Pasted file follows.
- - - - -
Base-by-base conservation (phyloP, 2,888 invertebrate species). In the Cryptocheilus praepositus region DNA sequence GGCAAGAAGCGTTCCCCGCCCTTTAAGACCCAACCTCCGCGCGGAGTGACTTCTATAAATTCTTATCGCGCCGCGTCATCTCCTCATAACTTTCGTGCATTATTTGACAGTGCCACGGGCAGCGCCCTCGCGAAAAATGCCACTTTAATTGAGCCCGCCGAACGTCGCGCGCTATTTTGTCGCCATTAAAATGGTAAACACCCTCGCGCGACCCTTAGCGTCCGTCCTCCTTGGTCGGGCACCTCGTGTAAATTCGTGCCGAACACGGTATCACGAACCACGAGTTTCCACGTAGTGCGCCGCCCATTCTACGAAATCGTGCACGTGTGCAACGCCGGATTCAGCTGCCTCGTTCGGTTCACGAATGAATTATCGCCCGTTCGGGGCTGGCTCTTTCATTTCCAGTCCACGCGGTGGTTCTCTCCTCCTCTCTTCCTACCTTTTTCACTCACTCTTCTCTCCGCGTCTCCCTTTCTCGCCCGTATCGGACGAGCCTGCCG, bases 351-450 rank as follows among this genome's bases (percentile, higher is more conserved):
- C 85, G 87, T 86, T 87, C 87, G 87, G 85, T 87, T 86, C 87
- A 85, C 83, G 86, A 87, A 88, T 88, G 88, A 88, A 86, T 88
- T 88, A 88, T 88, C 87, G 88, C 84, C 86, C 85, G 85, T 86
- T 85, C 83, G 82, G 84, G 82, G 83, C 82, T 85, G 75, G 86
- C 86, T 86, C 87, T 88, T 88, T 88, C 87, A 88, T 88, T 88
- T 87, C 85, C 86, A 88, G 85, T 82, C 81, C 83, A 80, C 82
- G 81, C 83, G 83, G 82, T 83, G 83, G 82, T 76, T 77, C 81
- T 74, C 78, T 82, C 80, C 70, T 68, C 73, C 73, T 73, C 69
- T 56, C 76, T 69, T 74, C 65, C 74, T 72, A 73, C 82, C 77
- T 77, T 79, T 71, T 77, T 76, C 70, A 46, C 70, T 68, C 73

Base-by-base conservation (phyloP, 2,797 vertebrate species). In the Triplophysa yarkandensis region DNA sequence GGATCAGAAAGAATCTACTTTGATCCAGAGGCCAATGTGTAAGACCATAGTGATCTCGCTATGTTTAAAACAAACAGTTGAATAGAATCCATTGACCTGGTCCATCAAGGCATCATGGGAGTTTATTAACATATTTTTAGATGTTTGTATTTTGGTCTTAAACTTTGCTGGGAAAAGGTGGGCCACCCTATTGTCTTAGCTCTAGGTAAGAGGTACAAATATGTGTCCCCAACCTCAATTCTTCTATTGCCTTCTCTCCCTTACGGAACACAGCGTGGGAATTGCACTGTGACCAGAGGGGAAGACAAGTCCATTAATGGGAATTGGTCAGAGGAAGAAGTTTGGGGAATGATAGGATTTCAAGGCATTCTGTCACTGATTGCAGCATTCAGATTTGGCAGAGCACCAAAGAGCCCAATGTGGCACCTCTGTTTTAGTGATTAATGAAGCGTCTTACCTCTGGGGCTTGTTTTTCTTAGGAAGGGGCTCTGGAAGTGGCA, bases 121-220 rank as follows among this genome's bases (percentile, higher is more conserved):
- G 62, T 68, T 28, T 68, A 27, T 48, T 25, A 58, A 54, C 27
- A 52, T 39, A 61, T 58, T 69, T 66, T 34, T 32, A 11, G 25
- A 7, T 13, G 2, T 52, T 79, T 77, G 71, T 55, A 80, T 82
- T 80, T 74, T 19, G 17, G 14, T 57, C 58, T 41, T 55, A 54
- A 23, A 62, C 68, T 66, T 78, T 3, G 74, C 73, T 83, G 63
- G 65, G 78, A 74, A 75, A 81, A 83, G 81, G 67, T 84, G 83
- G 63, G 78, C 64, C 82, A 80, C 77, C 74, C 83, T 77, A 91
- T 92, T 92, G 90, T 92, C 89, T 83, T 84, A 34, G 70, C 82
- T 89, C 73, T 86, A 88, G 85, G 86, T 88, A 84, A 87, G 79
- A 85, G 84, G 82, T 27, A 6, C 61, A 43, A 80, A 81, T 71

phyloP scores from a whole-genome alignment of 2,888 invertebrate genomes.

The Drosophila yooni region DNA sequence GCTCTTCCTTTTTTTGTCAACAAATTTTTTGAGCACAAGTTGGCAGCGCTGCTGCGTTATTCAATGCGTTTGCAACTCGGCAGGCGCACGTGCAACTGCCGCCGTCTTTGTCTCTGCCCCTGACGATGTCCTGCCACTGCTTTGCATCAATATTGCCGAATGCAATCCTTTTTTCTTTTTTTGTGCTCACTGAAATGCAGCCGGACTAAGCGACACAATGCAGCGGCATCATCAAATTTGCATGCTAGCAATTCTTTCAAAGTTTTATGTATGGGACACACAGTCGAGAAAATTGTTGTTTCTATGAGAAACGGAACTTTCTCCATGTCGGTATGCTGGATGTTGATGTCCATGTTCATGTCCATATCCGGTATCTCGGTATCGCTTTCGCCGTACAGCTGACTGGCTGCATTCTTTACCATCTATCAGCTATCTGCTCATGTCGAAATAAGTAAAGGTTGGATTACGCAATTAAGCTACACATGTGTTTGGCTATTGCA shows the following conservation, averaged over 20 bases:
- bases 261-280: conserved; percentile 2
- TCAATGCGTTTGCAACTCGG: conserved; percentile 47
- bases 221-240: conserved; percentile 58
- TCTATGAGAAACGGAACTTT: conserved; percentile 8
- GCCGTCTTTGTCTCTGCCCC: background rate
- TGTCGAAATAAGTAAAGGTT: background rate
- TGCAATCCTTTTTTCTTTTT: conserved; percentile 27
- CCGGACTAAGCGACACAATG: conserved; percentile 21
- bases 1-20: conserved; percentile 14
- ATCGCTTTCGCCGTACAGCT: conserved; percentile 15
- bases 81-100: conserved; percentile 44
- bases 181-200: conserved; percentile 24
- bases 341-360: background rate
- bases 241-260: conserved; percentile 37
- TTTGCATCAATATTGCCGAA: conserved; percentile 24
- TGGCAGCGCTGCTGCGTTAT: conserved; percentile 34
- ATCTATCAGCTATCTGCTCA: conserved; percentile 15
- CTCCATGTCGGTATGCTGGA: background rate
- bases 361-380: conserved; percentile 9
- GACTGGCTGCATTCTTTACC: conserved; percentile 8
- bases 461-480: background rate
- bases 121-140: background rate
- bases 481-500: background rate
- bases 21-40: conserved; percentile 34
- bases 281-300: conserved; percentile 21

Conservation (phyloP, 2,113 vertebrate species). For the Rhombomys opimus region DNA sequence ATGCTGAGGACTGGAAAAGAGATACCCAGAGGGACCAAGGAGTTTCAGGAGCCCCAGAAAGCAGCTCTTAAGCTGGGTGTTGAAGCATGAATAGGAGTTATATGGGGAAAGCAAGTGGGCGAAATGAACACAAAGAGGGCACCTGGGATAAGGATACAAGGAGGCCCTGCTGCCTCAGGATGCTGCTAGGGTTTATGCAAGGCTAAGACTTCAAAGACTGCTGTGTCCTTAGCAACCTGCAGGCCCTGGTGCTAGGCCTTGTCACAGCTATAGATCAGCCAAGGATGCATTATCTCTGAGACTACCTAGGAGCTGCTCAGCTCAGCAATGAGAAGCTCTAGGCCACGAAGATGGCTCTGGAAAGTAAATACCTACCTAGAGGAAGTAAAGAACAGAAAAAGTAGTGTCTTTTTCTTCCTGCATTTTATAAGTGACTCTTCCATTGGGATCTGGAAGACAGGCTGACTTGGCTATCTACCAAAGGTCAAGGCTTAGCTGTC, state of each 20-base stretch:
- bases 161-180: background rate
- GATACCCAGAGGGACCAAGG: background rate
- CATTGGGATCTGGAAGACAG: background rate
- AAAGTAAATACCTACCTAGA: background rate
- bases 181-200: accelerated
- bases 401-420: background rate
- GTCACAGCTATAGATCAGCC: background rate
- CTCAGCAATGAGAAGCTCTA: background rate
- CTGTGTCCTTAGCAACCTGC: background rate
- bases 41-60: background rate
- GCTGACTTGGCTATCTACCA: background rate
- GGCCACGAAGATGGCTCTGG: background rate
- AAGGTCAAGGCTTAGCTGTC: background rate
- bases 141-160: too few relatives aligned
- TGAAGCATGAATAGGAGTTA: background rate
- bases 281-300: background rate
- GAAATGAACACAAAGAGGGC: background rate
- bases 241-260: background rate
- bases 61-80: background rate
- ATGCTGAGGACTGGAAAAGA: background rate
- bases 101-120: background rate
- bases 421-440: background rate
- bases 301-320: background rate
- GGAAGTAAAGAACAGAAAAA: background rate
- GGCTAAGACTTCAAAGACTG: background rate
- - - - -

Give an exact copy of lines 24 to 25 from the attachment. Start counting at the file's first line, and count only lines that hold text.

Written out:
The Drosophila yooni region DNA sequence GCTCTTCCTTTTTTTGTCAACAAATTTTTTGAGCACAAGTTGGCAGCGCTGCTGCGTTATTCAATGCGTTTGCAACTCGGCAGGCGCACGTGCAACTGCCGCCGTCTTTGTCTCTGCCCCTGACGATGTCCTGCCACTGCTTTGCATCAATATTGCCGAATGCAATCCTTTTTTCTTTTTTTGTGCTCACTGAAATGCAGCCGGACTAAGCGACACAATGCAGCGGCATCATCAAATTTGCATGCTAGCAATTCTTTCAAAGTTTTATGTATGGGACACACAGTCGAGAAAATTGTTGTTTCTATGAGAAACGGAACTTTCTCCATGTCGGTATGCTGGATGTTGATGTCCATGTTCATGTCCATATCCGGTATCTCGGTATCGCTTTCGCCGTACAGCTGACTGGCTGCATTCTTTACCATCTATCAGCTATCTGCTCATGTCGAAATAAGTAAAGGTTGGATTACGCAATTAAGCTACACATGTGTTTGGCTATTGCA shows the following conservation, averaged over 20 bases:
- bases 261-280: conserved; percentile 2